CONSERVATIVES in Malvern were rejoicing as Harriett Baldwin was re-elected as MP for West Worcestershire.

Speaking after the result was announced, Mrs Baldwin said: "I would like to say what a privilege it is to be re-elected by the voters here in West Worcestershire. No one wanted this election but the country needed a democratic exercise to break the deadlock.

"The results have shown they have chosen the path of getting Brexit done and I will represent everyone in West Worcestershire, focusing on the economy, the environment, cutting carbon and putting more money into schools."

On the shock exit poll, Mrs Baldwin said: "The poll is just a projection but we have seen some quite astonishing results with seats that have never been held by the Conservatives being won such as in the North West, North East and Midlands.

"One thing that came back again and again on the doors was the desire to get Brexit done, and I think that has been borne out in the exit poll.

"We have got lots of legislation to get through such as legislating for the NHS, focusing on the environment and continuing to level up funding in schools."

Mrs Baldwin won 34,909 votes, finishing more than 20,000 votes clear of Beverley Nielsen of the Liberal Democrats, who came second with 10,404.

Labour's Samantha Charles came third with 9,496 on what was a bitterly disappointing night for the party, seeing many seats lost to the Conservatives.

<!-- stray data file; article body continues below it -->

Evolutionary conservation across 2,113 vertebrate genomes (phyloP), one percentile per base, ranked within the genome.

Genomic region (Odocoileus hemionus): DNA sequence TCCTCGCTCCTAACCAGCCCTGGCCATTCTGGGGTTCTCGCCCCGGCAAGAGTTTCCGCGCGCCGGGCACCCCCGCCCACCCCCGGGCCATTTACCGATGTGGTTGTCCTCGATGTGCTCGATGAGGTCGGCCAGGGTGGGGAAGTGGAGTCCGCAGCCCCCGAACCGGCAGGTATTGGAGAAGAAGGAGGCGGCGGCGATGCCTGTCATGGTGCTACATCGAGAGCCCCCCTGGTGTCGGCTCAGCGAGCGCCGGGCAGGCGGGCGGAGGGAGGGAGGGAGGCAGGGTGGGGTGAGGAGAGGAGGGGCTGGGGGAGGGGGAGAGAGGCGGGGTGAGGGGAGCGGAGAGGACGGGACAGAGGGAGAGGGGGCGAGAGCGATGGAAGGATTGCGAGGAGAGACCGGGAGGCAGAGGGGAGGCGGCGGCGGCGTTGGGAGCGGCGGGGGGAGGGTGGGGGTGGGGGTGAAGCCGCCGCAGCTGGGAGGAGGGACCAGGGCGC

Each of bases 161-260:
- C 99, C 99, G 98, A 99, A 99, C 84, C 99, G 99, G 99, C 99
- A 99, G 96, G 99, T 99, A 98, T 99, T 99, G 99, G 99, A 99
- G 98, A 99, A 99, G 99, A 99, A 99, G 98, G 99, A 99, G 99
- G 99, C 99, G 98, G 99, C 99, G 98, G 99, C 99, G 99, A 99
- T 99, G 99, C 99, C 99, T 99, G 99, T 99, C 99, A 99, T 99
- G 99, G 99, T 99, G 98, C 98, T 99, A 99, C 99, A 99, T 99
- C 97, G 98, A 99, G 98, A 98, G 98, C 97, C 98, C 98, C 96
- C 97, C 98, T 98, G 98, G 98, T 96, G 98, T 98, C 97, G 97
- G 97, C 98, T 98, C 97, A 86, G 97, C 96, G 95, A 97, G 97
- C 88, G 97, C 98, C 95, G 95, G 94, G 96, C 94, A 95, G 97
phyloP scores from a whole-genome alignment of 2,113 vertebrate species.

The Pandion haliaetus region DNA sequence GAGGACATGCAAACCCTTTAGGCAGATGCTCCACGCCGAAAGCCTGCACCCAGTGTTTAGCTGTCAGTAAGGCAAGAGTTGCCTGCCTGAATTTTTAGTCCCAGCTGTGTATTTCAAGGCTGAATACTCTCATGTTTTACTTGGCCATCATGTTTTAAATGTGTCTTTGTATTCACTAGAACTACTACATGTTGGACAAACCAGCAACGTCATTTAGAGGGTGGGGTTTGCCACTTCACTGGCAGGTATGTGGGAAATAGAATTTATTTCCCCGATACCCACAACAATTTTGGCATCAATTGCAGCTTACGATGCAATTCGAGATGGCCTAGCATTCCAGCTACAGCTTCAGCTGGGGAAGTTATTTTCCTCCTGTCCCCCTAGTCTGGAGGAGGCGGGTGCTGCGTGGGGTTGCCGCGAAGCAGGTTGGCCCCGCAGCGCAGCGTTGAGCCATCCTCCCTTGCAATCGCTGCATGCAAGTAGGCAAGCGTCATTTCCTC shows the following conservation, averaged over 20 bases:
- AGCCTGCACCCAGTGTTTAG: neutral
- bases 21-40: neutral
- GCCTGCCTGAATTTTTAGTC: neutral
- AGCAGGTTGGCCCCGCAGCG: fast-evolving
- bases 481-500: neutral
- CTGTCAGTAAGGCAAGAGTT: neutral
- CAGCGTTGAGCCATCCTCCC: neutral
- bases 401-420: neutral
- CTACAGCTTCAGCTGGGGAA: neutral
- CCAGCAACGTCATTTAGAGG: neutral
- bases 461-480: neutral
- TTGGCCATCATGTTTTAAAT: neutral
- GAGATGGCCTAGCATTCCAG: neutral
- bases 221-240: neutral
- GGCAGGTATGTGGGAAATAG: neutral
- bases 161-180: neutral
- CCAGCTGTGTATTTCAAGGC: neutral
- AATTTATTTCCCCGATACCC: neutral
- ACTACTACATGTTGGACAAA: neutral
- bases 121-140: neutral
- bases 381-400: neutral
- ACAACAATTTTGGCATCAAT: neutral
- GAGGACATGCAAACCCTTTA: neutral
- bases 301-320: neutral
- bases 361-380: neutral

The Green Party's Martin Allen improved his party's share of the vote, bringing in 2,715 votes.

A shock exit poll predicted the Conservatives would gain a thumping majority, winning 368 seats with Labour predicted to win less than 200.

Across the country, the Labour vote collapsed, with even long time Labour safe seats falling to the Conservatives such as two out of the three Wolverhampton seats.

After the exit poll was announced, Samantha Charles, Labour candidate, said: "The only poll that really matters is the final result.

"We had a superb response on the doorsteps and nationally, people have really liked our policies.

"I hope we improve our share of the vote locally and improve our position.

"We won't know until the final result comes out - there is a long way to go."

Despite this, Labour's share of the vote dropped from more than 13,000 in 2017 to just over 9,000 this time around.

Liberal Democrat candidate Beverley Nielsen said it is "difficult to feel enthusiastic" after seeing the results of the exit poll.

She said: "We will just have to wait and see, but it is difficult to feel enthusiastic on the back of that exit poll but it does not mean there won't be exceptions to the general trend at this stage."

On the subject of tactical voting efforts, she said: "I would have liked to have seen a wider effort than just 60 seats for tactical voting.

"As a Lib Dem I have been shocked by the rising extremimsm on both sides."